Shawbrook Bank has today launched the top one-year fixed rate bond deal, paying 5.06 per cent.
It overtakes SmartSave Bank’s 5.01 per cent deal which previously topped This is Money’s independent best buy savings table.
Someone stashing £10,000 in Shawbrook’s account can expect to earn £506 of interest after one year.
Savers who opt for Shawbook’s deal will need a minimum of £1,000 to get started.
They can deposit up to £2million, although the Financial Services Compensation Scheme only protects depositors up to £85,000 per person or £170,000 in the case of joint accounts.
That means deposits of above £85,000 will not be automatically protected should Shawbrook fail.
Best deal: Shawbrook has today launched a market leading one-year fixed rate bond paying 5.06% and one-year fixed rate Isa paying 4.43%.
Savers should also be aware that, given this is a fixed rate deal, they cannot withdraw their cash until the end of the 12 month term.
Shawbrook also launched a market-leading one-year cash Isa, paying 4.43 per cent, overtaking NatWest, Paragon and West Bromwich BS at the top of This is Money’s best buy cash Isa table.
Shawbrook has also increased its easy-access rate to 3.75 per cent for its easy access account.
The bank has also launched an easy-access cash Isa deal paying 3.55 per cent.
Again this is 0.07 percentage points lower than the best buy, offered by Cynergy bank paying 3.62 per cent.
Adam Thrower, head of savings at Shawbrook, urged Britons to be more willing to move their savings to make the most of the better rates now on offer.
He said: ‘Incredibly, almost half of savers haven’t switched accounts since interest rates started increasing last year.
‘The savings market is now livelier than it’s been for over ten years, so this should be a real incentive for people to make the most of their money and switch to a better paying savings provider.’
How high will rates go?
This is the big question for savers at the moment. Much will depend on how high inflation proves to be over the coming months, and how willing the Bank of England is, to push base rate higher in order to bring it to heel.
Although inflation fell to 8.7 per cent in the 12 months to April, it did not fall by as much as financial markets had predicted.
This resulted in a widespread belief that we are in for further interest rate hikes.
Market interest rate expectations are reflected in swap rates – the rates at which financial firms lend money to one another.
The swaps market is pricing in three, or possibly four, more rate rises, to a peak of around 5.5 per cent – up from 4.8 per cent at the end of last week.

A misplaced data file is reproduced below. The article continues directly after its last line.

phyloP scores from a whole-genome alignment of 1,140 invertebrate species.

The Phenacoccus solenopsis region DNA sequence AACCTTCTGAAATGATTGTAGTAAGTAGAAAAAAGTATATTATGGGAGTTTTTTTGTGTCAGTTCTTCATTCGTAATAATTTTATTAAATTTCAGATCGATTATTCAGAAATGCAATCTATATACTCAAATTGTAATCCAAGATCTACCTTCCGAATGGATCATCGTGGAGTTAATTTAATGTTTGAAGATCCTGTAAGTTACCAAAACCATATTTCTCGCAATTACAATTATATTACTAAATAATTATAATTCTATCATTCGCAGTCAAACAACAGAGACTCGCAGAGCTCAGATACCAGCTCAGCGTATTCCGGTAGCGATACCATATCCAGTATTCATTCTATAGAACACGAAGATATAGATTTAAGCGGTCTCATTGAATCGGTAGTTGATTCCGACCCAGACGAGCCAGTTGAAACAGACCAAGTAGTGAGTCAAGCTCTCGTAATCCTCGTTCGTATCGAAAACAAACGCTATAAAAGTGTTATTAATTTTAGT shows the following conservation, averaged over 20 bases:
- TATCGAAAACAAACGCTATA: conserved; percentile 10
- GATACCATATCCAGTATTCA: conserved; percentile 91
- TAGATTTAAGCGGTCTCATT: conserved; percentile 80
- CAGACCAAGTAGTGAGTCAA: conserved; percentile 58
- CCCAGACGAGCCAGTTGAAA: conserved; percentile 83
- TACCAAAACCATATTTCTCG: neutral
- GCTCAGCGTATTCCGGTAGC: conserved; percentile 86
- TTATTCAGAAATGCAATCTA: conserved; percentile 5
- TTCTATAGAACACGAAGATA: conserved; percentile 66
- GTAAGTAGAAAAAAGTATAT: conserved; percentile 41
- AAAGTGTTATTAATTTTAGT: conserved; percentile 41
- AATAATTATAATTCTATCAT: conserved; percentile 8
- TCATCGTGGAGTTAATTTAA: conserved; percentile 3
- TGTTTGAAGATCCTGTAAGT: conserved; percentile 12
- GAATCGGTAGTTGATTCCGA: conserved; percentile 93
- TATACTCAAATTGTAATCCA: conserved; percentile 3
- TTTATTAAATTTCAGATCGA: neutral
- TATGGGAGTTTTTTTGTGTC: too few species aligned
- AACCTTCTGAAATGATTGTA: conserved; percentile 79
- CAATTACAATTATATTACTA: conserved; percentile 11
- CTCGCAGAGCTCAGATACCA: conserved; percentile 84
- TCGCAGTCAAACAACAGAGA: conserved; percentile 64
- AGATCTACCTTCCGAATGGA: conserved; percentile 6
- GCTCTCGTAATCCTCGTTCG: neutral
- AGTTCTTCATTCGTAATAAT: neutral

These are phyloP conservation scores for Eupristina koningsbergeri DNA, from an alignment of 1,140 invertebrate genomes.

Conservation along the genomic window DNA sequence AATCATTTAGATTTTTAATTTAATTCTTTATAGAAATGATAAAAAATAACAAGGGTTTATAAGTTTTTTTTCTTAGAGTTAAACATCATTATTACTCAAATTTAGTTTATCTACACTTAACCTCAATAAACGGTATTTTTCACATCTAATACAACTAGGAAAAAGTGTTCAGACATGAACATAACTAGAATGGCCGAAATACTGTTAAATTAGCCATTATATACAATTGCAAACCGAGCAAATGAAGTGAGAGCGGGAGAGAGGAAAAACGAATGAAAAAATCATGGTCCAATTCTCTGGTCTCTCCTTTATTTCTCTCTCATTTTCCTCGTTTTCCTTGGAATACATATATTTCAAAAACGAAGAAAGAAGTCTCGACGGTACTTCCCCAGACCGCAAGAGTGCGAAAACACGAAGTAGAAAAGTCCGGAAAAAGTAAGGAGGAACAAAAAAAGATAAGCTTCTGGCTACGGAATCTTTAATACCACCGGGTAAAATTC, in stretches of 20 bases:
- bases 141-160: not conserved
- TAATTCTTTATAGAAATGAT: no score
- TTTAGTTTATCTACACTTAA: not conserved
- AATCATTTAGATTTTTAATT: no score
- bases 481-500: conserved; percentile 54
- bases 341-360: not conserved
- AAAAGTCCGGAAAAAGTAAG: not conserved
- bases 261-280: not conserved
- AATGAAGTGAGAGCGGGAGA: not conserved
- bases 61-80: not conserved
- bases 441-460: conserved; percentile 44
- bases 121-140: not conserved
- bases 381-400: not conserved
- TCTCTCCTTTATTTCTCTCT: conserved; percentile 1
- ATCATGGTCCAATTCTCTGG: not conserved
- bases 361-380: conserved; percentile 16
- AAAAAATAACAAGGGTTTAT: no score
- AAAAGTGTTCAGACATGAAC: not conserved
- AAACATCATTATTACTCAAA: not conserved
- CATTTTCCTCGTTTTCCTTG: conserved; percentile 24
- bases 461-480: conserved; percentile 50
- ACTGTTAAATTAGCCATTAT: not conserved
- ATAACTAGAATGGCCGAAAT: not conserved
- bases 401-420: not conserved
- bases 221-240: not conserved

The independent economic research business, Capital Economics, is now predicting the Bank of England will continue to increase the base rate, reaching a peak of 5.25 per cent.
Neil Shearing, group chief economist at Capital Economics says: ‘The most troubling aspect of April’s inflation data, released on Wednesday, was evidence that price pressures are becoming increasingly domestically generated.
‘Accordingly, we now expect the Bank of England to raise interest rates further than we previously thought, from 4.50 per cent now to a peak of 5.25 per cent.’
This expectation of higher rates for longer means we could see savings rates rise yet further from here.
Emma Wall, interim head of Active Savings at Hargreaves Lansdown, said: ‘Persistent inflation makes it highly likely we will get another rate rise at the next Monetary Policy Committee meeting, but I would be cautious about the outlook from there.’
James Blower, founder of savings website, Savings Guru says it is almost impossible to call the peak for savings rates at present.
He said: ‘I thought we’d seen the peak, but the economic news isn’t improving much and, if this doesn’t change, it is possible we could go higher.
‘If you think the economic outlook will get worse, there’s a chance that rates head higher. If they think we’ve had the worst now, then rates are likely to ease back in the coming months.
‘Personally, which way it is going is incredibly hard to predict and I’d suggest that, if savers are happy with a risk-free return of 5.06 per cent, which by historic standards is excellent, then I’d take the rates available now.’
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